The Hermosa Harmony Project hosted its fist Java Man Jam last November, where local musicians gathered for a live show outside the popular coffee shop, in its initial effort to foster live music in the city.
When project founder Adam Malovani learned the Hermosa Beach Chamber of Commerce was canceling its sidewalk sale this weekend and not providing an amplified live music permit, he had to come up with an alternate plan for its second jam on Saturday, Feb. 1.
Malovani devised a “silent jam” to coincide with a “Super Sale” presented by the Downtown Hermosa Business Association Jan. 31 through the beginning of the Super Bowl on Sunday, Feb. 2.
Malovani had already purchased 100 wireless head phones to build his newly formed company World of Sound Productions which will produce “outdoor, live music headphone experiences.”
The headphones, which will be rentals on Saturday since Malovani is waiting for the headphones he purchased, are engineered to “receive radio frequency (RF) transmissions. The technology has been around for about 20 years, Malovani said, but it has been primarily used by DJs.
“Instead of plugging the instruments and mics into amplifiers, the musicians plug into a wireless mixer which transmits via built-in wifi to a mobile app,” Malovani said. “The audio feed is then mixed on an iPad or phone to make it sound like it would in a recording studio with the ideal balance, reverb, et cetera.”
Malovani said local musician Adam Lawson will be handling the technology and mixing.
“The mixer is connected to an RF transmitter and using a high powered RF antennae, we broadcast to the headphones via radio frequency,” Malovani said. “The result is studio quality sound fidelity with a range of about a quarter mile in every direction. If you’re more than 20 feet away, you won’t hear much at all, but when you put on the headphones, it sounds like you’re in a recording studio.”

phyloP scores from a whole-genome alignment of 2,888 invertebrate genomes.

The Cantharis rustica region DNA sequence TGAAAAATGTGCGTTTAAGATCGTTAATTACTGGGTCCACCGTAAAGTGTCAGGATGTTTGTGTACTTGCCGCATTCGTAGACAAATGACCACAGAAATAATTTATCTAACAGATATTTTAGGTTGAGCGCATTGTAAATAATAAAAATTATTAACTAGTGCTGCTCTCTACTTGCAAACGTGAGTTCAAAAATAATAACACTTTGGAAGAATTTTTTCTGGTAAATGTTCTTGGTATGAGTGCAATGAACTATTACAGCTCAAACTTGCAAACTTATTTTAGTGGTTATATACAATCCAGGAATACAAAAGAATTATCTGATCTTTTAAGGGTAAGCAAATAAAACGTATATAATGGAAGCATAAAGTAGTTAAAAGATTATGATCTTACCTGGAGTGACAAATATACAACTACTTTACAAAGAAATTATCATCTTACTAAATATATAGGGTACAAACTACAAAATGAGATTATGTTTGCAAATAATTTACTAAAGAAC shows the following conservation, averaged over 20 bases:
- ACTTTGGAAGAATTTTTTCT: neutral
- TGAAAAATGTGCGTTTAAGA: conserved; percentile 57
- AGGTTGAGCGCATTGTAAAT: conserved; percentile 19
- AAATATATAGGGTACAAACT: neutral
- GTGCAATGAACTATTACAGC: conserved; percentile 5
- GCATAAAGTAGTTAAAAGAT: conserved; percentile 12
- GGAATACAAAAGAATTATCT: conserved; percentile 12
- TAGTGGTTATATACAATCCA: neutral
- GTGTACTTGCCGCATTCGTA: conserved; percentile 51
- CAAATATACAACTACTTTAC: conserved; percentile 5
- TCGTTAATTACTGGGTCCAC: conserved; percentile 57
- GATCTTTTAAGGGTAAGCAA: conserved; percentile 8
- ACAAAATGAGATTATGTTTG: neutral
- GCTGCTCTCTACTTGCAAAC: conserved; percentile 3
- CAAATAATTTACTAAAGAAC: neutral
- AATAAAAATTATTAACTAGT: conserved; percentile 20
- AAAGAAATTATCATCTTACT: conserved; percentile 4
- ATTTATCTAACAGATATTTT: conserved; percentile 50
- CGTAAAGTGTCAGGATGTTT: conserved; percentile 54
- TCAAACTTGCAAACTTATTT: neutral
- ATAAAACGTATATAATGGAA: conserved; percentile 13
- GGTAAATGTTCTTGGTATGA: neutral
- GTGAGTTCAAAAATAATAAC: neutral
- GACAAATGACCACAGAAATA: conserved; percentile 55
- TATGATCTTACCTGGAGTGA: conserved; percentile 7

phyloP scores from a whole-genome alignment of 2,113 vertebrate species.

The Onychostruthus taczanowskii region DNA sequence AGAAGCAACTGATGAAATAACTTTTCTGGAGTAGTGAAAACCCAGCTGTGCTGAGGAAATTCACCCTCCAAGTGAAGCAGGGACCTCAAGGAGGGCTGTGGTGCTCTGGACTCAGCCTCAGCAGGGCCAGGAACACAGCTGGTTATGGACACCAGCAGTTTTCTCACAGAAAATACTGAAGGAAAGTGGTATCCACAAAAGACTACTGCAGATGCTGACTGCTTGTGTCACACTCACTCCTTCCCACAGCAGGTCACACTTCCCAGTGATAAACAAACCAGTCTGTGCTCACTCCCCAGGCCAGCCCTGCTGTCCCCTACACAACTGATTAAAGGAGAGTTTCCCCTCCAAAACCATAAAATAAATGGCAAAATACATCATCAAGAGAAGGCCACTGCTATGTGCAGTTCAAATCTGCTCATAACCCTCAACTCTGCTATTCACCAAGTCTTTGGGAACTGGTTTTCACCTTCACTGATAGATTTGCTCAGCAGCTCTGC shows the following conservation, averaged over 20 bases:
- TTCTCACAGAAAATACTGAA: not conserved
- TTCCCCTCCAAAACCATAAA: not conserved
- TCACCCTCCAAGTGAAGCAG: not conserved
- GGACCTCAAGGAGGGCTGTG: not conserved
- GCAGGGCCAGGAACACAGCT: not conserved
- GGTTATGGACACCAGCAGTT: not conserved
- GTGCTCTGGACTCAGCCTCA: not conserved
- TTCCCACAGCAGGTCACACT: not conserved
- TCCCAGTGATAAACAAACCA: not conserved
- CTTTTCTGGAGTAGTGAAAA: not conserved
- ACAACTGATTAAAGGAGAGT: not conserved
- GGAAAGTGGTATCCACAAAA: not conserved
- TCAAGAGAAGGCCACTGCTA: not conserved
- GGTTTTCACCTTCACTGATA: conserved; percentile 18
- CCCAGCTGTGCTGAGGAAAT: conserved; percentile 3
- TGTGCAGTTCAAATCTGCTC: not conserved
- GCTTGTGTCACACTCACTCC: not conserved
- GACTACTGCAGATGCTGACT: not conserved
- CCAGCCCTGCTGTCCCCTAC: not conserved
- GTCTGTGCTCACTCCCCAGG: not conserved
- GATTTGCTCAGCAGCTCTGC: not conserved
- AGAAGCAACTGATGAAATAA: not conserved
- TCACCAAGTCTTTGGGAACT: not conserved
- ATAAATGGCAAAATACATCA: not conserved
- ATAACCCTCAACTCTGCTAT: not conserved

Malovani and a group of local musicians, including Jack Tracy, Mike Longacre, Barclay Roach and Jeff Baker, helped develop the first Java Man Jam. Malovani and Tracy had first connected as graduates of Leadership Hermosa, Tracy class of 2013 and Malovani class of 2018.
“It was a great day for the community and the musicians,” said Tracy, who will be the jam's emcee, of the first jam.
Last year when Malovani heard the Hermosa Beach Chamber had a permit for live music at its annual Holiday Stroll, but didn't have the funds to pay musicians, he launched into action on Facebook with a fundraiser. The money raised helped pay the musicians that took part in the jam.
Malovani said he formed the Hermosa Harmony Project as a way to bring people together through music.
“The mission is to help establish Hermosa as a destination for all kinds of live music, to build community, and to revitalize the downtown,” Malovani said.
Malovani added, “As a community we don't all work together as well as we could. So that's part of what we're trying to do is... bring in the businesses, get everybody (involved) so we can get stuff done.”
Performing Saturday at the Java Man Jam, located at 157 Pier Ave., are Nick Shattuck, from 11 a.m. to noon; Charles Owens, noon to 1 p.m.; Olivia Pucci, 1 to 2 p.m.; The Dropoffs, 2 to 3 p.m.' Kara Turner, 3 to 4 p.m.; The Last, 4 to 5 p.m.; and the Java Man Jam, 5 to 6 p.m.
To listen via headphones, bring an ID or credit card for organizers to hold while listening to the live music.
An after party will take place at Patrick Molloy's from 6 to 9 p.m.
For more information, visit @JavaManJam, or Facebook.com/javamanjam.